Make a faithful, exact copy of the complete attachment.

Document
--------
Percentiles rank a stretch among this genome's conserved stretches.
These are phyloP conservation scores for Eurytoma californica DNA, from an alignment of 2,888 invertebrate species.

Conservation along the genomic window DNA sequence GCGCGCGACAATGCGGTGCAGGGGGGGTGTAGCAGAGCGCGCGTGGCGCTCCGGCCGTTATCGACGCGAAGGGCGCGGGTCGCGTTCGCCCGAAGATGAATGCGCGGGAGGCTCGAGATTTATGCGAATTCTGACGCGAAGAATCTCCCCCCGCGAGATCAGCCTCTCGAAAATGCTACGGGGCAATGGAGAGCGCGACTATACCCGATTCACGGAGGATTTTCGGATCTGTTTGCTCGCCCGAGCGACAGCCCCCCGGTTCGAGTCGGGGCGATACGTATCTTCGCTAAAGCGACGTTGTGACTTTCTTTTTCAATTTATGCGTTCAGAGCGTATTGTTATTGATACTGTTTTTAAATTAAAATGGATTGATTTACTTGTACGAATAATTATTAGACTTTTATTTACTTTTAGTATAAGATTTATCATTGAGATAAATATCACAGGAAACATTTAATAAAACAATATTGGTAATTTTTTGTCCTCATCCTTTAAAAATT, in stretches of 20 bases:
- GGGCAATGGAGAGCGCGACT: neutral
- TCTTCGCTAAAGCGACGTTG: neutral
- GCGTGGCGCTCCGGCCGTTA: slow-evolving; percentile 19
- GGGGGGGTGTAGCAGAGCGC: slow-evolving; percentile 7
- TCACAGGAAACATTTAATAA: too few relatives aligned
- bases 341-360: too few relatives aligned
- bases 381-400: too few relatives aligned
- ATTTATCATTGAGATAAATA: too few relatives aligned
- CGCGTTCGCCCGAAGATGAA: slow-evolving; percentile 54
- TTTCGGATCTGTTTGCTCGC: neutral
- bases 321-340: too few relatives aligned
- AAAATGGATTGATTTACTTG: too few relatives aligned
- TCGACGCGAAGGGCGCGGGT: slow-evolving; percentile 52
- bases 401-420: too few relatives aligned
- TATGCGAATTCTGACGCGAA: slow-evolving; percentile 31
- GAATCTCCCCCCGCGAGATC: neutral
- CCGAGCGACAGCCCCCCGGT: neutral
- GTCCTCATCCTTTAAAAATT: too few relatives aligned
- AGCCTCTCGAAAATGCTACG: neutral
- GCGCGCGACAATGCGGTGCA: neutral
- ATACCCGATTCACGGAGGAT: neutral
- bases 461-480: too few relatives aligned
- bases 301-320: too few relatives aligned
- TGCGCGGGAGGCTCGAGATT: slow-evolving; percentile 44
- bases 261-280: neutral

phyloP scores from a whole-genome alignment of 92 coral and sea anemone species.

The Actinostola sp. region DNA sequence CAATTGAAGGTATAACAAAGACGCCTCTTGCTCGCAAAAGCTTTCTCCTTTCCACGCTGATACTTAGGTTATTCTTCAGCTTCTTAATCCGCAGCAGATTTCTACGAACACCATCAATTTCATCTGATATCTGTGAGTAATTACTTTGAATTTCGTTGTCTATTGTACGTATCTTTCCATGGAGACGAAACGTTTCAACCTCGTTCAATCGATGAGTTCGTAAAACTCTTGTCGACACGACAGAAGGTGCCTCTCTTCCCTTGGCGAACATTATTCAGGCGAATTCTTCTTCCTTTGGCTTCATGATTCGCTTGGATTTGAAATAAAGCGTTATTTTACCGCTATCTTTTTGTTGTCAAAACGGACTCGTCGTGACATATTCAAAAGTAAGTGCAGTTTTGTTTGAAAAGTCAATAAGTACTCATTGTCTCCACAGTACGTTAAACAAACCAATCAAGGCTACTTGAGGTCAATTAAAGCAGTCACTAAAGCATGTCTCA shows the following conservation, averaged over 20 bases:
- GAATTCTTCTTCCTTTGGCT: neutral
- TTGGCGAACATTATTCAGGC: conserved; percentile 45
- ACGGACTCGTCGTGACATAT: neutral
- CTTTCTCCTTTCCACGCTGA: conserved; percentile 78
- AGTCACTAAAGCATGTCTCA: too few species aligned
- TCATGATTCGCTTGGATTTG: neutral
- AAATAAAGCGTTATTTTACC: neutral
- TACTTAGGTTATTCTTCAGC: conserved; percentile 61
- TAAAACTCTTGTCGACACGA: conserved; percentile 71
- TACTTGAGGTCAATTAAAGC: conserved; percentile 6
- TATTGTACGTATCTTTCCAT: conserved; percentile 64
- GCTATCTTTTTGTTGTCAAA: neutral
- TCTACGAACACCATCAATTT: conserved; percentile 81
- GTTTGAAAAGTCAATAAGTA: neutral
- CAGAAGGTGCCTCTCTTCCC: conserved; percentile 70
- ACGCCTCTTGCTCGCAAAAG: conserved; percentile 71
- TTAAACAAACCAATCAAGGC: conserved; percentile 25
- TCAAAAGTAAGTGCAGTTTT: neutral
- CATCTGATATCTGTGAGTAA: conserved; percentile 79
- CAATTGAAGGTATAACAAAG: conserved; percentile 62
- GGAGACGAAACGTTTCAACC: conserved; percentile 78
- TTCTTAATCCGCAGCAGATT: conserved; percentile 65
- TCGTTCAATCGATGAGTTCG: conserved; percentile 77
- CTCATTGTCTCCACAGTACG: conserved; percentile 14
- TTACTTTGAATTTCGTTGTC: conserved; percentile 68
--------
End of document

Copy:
Percentiles rank a stretch among this genome's conserved stretches.
These are phyloP conservation scores for Eurytoma californica DNA, from an alignment of 2,888 invertebrate species.

Conservation along the genomic window DNA sequence GCGCGCGACAATGCGGTGCAGGGGGGGTGTAGCAGAGCGCGCGTGGCGCTCCGGCCGTTATCGACGCGAAGGGCGCGGGTCGCGTTCGCCCGAAGATGAATGCGCGGGAGGCTCGAGATTTATGCGAATTCTGACGCGAAGAATCTCCCCCCGCGAGATCAGCCTCTCGAAAATGCTACGGGGCAATGGAGAGCGCGACTATACCCGATTCACGGAGGATTTTCGGATCTGTTTGCTCGCCCGAGCGACAGCCCCCCGGTTCGAGTCGGGGCGATACGTATCTTCGCTAAAGCGACGTTGTGACTTTCTTTTTCAATTTATGCGTTCAGAGCGTATTGTTATTGATACTGTTTTTAAATTAAAATGGATTGATTTACTTGTACGAATAATTATTAGACTTTTATTTACTTTTAGTATAAGATTTATCATTGAGATAAATATCACAGGAAACATTTAATAAAACAATATTGGTAATTTTTTGTCCTCATCCTTTAAAAATT, in stretches of 20 bases:
- GGGCAATGGAGAGCGCGACT: neutral
- TCTTCGCTAAAGCGACGTTG: neutral
- GCGTGGCGCTCCGGCCGTTA: slow-evolving; percentile 19
- GGGGGGGTGTAGCAGAGCGC: slow-evolving; percentile 7
- TCACAGGAAACATTTAATAA: too few relatives aligned
- bases 341-360: too few relatives aligned
- bases 381-400: too few relatives aligned
- ATTTATCATTGAGATAAATA: too few relatives aligned
- CGCGTTCGCCCGAAGATGAA: slow-evolving; percentile 54
- TTTCGGATCTGTTTGCTCGC: neutral
- bases 321-340: too few relatives aligned
- AAAATGGATTGATTTACTTG: too few relatives aligned
- TCGACGCGAAGGGCGCGGGT: slow-evolving; percentile 52
- bases 401-420: too few relatives aligned
- TATGCGAATTCTGACGCGAA: slow-evolving; percentile 31
- GAATCTCCCCCCGCGAGATC: neutral
- CCGAGCGACAGCCCCCCGGT: neutral
- GTCCTCATCCTTTAAAAATT: too few relatives aligned
- AGCCTCTCGAAAATGCTACG: neutral
- GCGCGCGACAATGCGGTGCA: neutral
- ATACCCGATTCACGGAGGAT: neutral
- bases 461-480: too few relatives aligned
- bases 301-320: too few relatives aligned
- TGCGCGGGAGGCTCGAGATT: slow-evolving; percentile 44
- bases 261-280: neutral

phyloP scores from a whole-genome alignment of 92 coral and sea anemone species.

The Actinostola sp. region DNA sequence CAATTGAAGGTATAACAAAGACGCCTCTTGCTCGCAAAAGCTTTCTCCTTTCCACGCTGATACTTAGGTTATTCTTCAGCTTCTTAATCCGCAGCAGATTTCTACGAACACCATCAATTTCATCTGATATCTGTGAGTAATTACTTTGAATTTCGTTGTCTATTGTACGTATCTTTCCATGGAGACGAAACGTTTCAACCTCGTTCAATCGATGAGTTCGTAAAACTCTTGTCGACACGACAGAAGGTGCCTCTCTTCCCTTGGCGAACATTATTCAGGCGAATTCTTCTTCCTTTGGCTTCATGATTCGCTTGGATTTGAAATAAAGCGTTATTTTACCGCTATCTTTTTGTTGTCAAAACGGACTCGTCGTGACATATTCAAAAGTAAGTGCAGTTTTGTTTGAAAAGTCAATAAGTACTCATTGTCTCCACAGTACGTTAAACAAACCAATCAAGGCTACTTGAGGTCAATTAAAGCAGTCACTAAAGCATGTCTCA shows the following conservation, averaged over 20 bases:
- GAATTCTTCTTCCTTTGGCT: neutral
- TTGGCGAACATTATTCAGGC: conserved; percentile 45
- ACGGACTCGTCGTGACATAT: neutral
- CTTTCTCCTTTCCACGCTGA: conserved; percentile 78
- AGTCACTAAAGCATGTCTCA: too few species aligned
- TCATGATTCGCTTGGATTTG: neutral
- AAATAAAGCGTTATTTTACC: neutral
- TACTTAGGTTATTCTTCAGC: conserved; percentile 61
- TAAAACTCTTGTCGACACGA: conserved; percentile 71
- TACTTGAGGTCAATTAAAGC: conserved; percentile 6
- TATTGTACGTATCTTTCCAT: conserved; percentile 64
- GCTATCTTTTTGTTGTCAAA: neutral
- TCTACGAACACCATCAATTT: conserved; percentile 81
- GTTTGAAAAGTCAATAAGTA: neutral
- CAGAAGGTGCCTCTCTTCCC: conserved; percentile 70
- ACGCCTCTTGCTCGCAAAAG: conserved; percentile 71
- TTAAACAAACCAATCAAGGC: conserved; percentile 25
- TCAAAAGTAAGTGCAGTTTT: neutral
- CATCTGATATCTGTGAGTAA: conserved; percentile 79
- CAATTGAAGGTATAACAAAG: conserved; percentile 62
- GGAGACGAAACGTTTCAACC: conserved; percentile 78
- TTCTTAATCCGCAGCAGATT: conserved; percentile 65
- TCGTTCAATCGATGAGTTCG: conserved; percentile 77
- CTCATTGTCTCCACAGTACG: conserved; percentile 14
- TTACTTTGAATTTCGTTGTC: conserved; percentile 68